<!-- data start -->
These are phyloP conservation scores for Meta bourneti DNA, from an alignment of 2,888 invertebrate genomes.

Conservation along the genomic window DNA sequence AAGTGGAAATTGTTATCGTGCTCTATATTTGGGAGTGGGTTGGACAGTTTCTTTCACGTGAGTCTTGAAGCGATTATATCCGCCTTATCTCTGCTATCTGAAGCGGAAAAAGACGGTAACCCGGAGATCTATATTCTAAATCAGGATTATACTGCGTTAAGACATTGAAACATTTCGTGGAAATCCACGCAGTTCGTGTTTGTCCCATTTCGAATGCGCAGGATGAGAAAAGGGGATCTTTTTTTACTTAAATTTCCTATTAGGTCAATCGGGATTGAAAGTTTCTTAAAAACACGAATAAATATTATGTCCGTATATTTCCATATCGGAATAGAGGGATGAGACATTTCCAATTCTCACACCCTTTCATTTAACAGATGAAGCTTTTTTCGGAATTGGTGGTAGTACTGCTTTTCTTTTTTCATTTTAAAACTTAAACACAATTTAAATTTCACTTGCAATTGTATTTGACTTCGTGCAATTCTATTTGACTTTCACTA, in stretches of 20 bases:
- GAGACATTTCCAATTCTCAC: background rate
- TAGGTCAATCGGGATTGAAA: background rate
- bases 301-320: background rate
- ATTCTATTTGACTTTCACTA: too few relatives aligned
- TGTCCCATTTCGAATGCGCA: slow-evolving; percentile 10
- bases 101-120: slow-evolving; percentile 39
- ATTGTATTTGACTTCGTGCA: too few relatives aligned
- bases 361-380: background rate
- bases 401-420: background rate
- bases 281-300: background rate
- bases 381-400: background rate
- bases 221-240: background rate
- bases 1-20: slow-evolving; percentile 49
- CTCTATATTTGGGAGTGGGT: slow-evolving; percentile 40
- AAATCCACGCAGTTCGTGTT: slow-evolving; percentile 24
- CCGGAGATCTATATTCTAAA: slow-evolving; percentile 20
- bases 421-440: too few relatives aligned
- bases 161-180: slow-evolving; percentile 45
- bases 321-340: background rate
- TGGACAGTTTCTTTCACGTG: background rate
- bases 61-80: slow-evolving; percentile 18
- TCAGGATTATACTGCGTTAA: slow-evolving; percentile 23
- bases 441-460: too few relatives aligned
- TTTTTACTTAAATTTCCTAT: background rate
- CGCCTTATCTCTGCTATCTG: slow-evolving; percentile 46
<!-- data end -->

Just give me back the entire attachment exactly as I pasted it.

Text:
These are phyloP conservation scores for Meta bourneti DNA, from an alignment of 2,888 invertebrate genomes.

Conservation along the genomic window DNA sequence AAGTGGAAATTGTTATCGTGCTCTATATTTGGGAGTGGGTTGGACAGTTTCTTTCACGTGAGTCTTGAAGCGATTATATCCGCCTTATCTCTGCTATCTGAAGCGGAAAAAGACGGTAACCCGGAGATCTATATTCTAAATCAGGATTATACTGCGTTAAGACATTGAAACATTTCGTGGAAATCCACGCAGTTCGTGTTTGTCCCATTTCGAATGCGCAGGATGAGAAAAGGGGATCTTTTTTTACTTAAATTTCCTATTAGGTCAATCGGGATTGAAAGTTTCTTAAAAACACGAATAAATATTATGTCCGTATATTTCCATATCGGAATAGAGGGATGAGACATTTCCAATTCTCACACCCTTTCATTTAACAGATGAAGCTTTTTTCGGAATTGGTGGTAGTACTGCTTTTCTTTTTTCATTTTAAAACTTAAACACAATTTAAATTTCACTTGCAATTGTATTTGACTTCGTGCAATTCTATTTGACTTTCACTA, in stretches of 20 bases:
- GAGACATTTCCAATTCTCAC: background rate
- TAGGTCAATCGGGATTGAAA: background rate
- bases 301-320: background rate
- ATTCTATTTGACTTTCACTA: too few relatives aligned
- TGTCCCATTTCGAATGCGCA: slow-evolving; percentile 10
- bases 101-120: slow-evolving; percentile 39
- ATTGTATTTGACTTCGTGCA: too few relatives aligned
- bases 361-380: background rate
- bases 401-420: background rate
- bases 281-300: background rate
- bases 381-400: background rate
- bases 221-240: background rate
- bases 1-20: slow-evolving; percentile 49
- CTCTATATTTGGGAGTGGGT: slow-evolving; percentile 40
- AAATCCACGCAGTTCGTGTT: slow-evolving; percentile 24
- CCGGAGATCTATATTCTAAA: slow-evolving; percentile 20
- bases 421-440: too few relatives aligned
- bases 161-180: slow-evolving; percentile 45
- bases 321-340: background rate
- TGGACAGTTTCTTTCACGTG: background rate
- bases 61-80: slow-evolving; percentile 18
- TCAGGATTATACTGCGTTAA: slow-evolving; percentile 23
- bases 441-460: too few relatives aligned
- TTTTTACTTAAATTTCCTAT: background rate
- CGCCTTATCTCTGCTATCTG: slow-evolving; percentile 46